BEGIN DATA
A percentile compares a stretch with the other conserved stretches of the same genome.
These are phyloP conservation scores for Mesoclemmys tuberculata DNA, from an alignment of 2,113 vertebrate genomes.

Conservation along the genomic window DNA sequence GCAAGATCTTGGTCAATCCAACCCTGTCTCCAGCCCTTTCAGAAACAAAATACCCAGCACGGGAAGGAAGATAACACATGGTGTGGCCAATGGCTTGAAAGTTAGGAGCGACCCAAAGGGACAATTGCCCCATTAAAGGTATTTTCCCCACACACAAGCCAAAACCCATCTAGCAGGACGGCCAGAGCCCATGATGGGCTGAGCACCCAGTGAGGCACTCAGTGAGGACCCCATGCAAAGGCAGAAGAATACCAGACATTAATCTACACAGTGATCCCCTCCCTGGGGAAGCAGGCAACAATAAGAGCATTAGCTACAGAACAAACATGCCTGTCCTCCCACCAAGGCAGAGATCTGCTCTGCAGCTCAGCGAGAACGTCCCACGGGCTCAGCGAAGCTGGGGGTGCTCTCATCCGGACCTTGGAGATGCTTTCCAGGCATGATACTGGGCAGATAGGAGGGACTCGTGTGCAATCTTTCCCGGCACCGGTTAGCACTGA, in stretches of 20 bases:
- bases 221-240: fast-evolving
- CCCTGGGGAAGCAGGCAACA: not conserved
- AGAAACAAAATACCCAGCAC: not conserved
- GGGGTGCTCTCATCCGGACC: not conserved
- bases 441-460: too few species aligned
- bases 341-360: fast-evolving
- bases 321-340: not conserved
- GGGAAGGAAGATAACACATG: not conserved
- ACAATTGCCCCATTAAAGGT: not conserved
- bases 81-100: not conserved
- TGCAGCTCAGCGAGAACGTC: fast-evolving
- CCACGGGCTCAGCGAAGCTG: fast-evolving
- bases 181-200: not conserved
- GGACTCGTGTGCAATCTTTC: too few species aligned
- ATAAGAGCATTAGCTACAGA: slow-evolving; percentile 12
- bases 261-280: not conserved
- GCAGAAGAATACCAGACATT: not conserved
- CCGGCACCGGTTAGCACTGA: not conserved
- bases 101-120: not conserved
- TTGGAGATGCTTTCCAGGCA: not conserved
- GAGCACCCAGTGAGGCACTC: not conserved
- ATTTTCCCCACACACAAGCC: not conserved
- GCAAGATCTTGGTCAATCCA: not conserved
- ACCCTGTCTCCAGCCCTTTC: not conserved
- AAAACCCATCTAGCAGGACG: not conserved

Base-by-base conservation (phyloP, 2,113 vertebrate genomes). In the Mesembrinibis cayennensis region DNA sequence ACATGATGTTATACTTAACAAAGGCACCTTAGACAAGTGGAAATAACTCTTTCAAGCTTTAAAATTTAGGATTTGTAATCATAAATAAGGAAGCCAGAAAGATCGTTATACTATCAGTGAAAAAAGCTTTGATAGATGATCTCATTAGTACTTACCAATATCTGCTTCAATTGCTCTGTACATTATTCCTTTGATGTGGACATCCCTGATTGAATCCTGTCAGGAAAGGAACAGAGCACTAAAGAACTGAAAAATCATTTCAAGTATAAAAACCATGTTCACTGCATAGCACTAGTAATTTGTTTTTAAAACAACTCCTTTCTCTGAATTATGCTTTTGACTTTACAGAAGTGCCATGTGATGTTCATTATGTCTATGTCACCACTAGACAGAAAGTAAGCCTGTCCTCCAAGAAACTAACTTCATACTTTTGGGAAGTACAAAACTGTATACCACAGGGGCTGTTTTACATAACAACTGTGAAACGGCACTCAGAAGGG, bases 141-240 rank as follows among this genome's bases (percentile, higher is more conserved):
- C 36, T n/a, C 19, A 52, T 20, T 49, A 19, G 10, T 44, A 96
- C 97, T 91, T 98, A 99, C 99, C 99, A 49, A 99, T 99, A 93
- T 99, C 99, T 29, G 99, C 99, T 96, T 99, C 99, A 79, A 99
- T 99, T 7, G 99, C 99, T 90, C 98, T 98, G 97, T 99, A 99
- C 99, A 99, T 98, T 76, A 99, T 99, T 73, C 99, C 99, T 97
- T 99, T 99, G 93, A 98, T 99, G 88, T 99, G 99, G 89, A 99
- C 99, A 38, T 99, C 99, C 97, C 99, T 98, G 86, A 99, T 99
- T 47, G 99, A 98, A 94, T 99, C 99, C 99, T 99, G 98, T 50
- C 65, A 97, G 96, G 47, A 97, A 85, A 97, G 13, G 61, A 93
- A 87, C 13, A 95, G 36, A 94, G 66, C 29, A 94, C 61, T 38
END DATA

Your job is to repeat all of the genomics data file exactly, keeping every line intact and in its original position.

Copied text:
A percentile compares a stretch with the other conserved stretches of the same genome.
These are phyloP conservation scores for Mesoclemmys tuberculata DNA, from an alignment of 2,113 vertebrate genomes.

Conservation along the genomic window DNA sequence GCAAGATCTTGGTCAATCCAACCCTGTCTCCAGCCCTTTCAGAAACAAAATACCCAGCACGGGAAGGAAGATAACACATGGTGTGGCCAATGGCTTGAAAGTTAGGAGCGACCCAAAGGGACAATTGCCCCATTAAAGGTATTTTCCCCACACACAAGCCAAAACCCATCTAGCAGGACGGCCAGAGCCCATGATGGGCTGAGCACCCAGTGAGGCACTCAGTGAGGACCCCATGCAAAGGCAGAAGAATACCAGACATTAATCTACACAGTGATCCCCTCCCTGGGGAAGCAGGCAACAATAAGAGCATTAGCTACAGAACAAACATGCCTGTCCTCCCACCAAGGCAGAGATCTGCTCTGCAGCTCAGCGAGAACGTCCCACGGGCTCAGCGAAGCTGGGGGTGCTCTCATCCGGACCTTGGAGATGCTTTCCAGGCATGATACTGGGCAGATAGGAGGGACTCGTGTGCAATCTTTCCCGGCACCGGTTAGCACTGA, in stretches of 20 bases:
- bases 221-240: fast-evolving
- CCCTGGGGAAGCAGGCAACA: not conserved
- AGAAACAAAATACCCAGCAC: not conserved
- GGGGTGCTCTCATCCGGACC: not conserved
- bases 441-460: too few species aligned
- bases 341-360: fast-evolving
- bases 321-340: not conserved
- GGGAAGGAAGATAACACATG: not conserved
- ACAATTGCCCCATTAAAGGT: not conserved
- bases 81-100: not conserved
- TGCAGCTCAGCGAGAACGTC: fast-evolving
- CCACGGGCTCAGCGAAGCTG: fast-evolving
- bases 181-200: not conserved
- GGACTCGTGTGCAATCTTTC: too few species aligned
- ATAAGAGCATTAGCTACAGA: slow-evolving; percentile 12
- bases 261-280: not conserved
- GCAGAAGAATACCAGACATT: not conserved
- CCGGCACCGGTTAGCACTGA: not conserved
- bases 101-120: not conserved
- TTGGAGATGCTTTCCAGGCA: not conserved
- GAGCACCCAGTGAGGCACTC: not conserved
- ATTTTCCCCACACACAAGCC: not conserved
- GCAAGATCTTGGTCAATCCA: not conserved
- ACCCTGTCTCCAGCCCTTTC: not conserved
- AAAACCCATCTAGCAGGACG: not conserved

Base-by-base conservation (phyloP, 2,113 vertebrate genomes). In the Mesembrinibis cayennensis region DNA sequence ACATGATGTTATACTTAACAAAGGCACCTTAGACAAGTGGAAATAACTCTTTCAAGCTTTAAAATTTAGGATTTGTAATCATAAATAAGGAAGCCAGAAAGATCGTTATACTATCAGTGAAAAAAGCTTTGATAGATGATCTCATTAGTACTTACCAATATCTGCTTCAATTGCTCTGTACATTATTCCTTTGATGTGGACATCCCTGATTGAATCCTGTCAGGAAAGGAACAGAGCACTAAAGAACTGAAAAATCATTTCAAGTATAAAAACCATGTTCACTGCATAGCACTAGTAATTTGTTTTTAAAACAACTCCTTTCTCTGAATTATGCTTTTGACTTTACAGAAGTGCCATGTGATGTTCATTATGTCTATGTCACCACTAGACAGAAAGTAAGCCTGTCCTCCAAGAAACTAACTTCATACTTTTGGGAAGTACAAAACTGTATACCACAGGGGCTGTTTTACATAACAACTGTGAAACGGCACTCAGAAGGG, bases 141-240 rank as follows among this genome's bases (percentile, higher is more conserved):
- C 36, T n/a, C 19, A 52, T 20, T 49, A 19, G 10, T 44, A 96
- C 97, T 91, T 98, A 99, C 99, C 99, A 49, A 99, T 99, A 93
- T 99, C 99, T 29, G 99, C 99, T 96, T 99, C 99, A 79, A 99
- T 99, T 7, G 99, C 99, T 90, C 98, T 98, G 97, T 99, A 99
- C 99, A 99, T 98, T 76, A 99, T 99, T 73, C 99, C 99, T 97
- T 99, T 99, G 93, A 98, T 99, G 88, T 99, G 99, G 89, A 99
- C 99, A 38, T 99, C 99, C 97, C 99, T 98, G 86, A 99, T 99
- T 47, G 99, A 98, A 94, T 99, C 99, C 99, T 99, G 98, T 50
- C 65, A 97, G 96, G 47, A 97, A 85, A 97, G 13, G 61, A 93
- A 87, C 13, A 95, G 36, A 94, G 66, C 29, A 94, C 61, T 38